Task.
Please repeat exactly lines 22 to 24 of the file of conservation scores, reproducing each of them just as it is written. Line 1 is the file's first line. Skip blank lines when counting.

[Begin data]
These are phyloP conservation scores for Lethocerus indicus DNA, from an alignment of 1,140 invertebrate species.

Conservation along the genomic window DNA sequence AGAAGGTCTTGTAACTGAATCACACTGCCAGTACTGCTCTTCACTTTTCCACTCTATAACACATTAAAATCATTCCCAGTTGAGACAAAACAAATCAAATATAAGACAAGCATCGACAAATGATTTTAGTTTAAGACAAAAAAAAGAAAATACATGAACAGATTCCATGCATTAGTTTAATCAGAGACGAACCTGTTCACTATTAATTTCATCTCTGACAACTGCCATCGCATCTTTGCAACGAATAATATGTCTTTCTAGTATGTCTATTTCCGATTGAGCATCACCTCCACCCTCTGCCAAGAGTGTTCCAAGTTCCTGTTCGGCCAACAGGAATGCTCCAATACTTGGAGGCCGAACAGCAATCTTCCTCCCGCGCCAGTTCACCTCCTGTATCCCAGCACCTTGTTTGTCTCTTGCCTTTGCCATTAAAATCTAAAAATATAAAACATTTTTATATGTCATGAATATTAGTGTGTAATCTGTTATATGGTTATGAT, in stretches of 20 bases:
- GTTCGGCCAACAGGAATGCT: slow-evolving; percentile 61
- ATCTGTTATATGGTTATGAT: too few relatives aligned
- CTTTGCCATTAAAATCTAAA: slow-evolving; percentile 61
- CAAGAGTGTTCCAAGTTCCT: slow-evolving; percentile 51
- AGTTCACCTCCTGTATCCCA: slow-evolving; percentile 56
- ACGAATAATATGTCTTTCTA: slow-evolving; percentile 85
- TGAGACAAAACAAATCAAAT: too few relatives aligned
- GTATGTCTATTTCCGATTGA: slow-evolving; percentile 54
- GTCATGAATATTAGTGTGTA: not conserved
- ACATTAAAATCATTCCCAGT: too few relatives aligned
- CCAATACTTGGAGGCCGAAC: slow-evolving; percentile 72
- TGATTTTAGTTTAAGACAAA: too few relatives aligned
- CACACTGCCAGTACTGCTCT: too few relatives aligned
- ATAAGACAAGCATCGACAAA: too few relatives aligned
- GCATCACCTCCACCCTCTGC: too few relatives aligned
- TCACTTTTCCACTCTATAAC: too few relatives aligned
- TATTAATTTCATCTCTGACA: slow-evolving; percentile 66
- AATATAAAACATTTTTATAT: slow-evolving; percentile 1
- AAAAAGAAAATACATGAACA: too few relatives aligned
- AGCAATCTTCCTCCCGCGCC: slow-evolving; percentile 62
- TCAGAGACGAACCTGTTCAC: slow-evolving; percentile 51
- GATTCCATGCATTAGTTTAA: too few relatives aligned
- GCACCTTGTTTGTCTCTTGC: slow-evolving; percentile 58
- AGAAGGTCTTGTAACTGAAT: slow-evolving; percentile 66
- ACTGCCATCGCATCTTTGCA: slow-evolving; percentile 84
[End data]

- AGCAATCTTCCTCCCGCGCC: slow-evolving; percentile 62
- TCAGAGACGAACCTGTTCAC: slow-evolving; percentile 51
- GATTCCATGCATTAGTTTAA: too few relatives aligned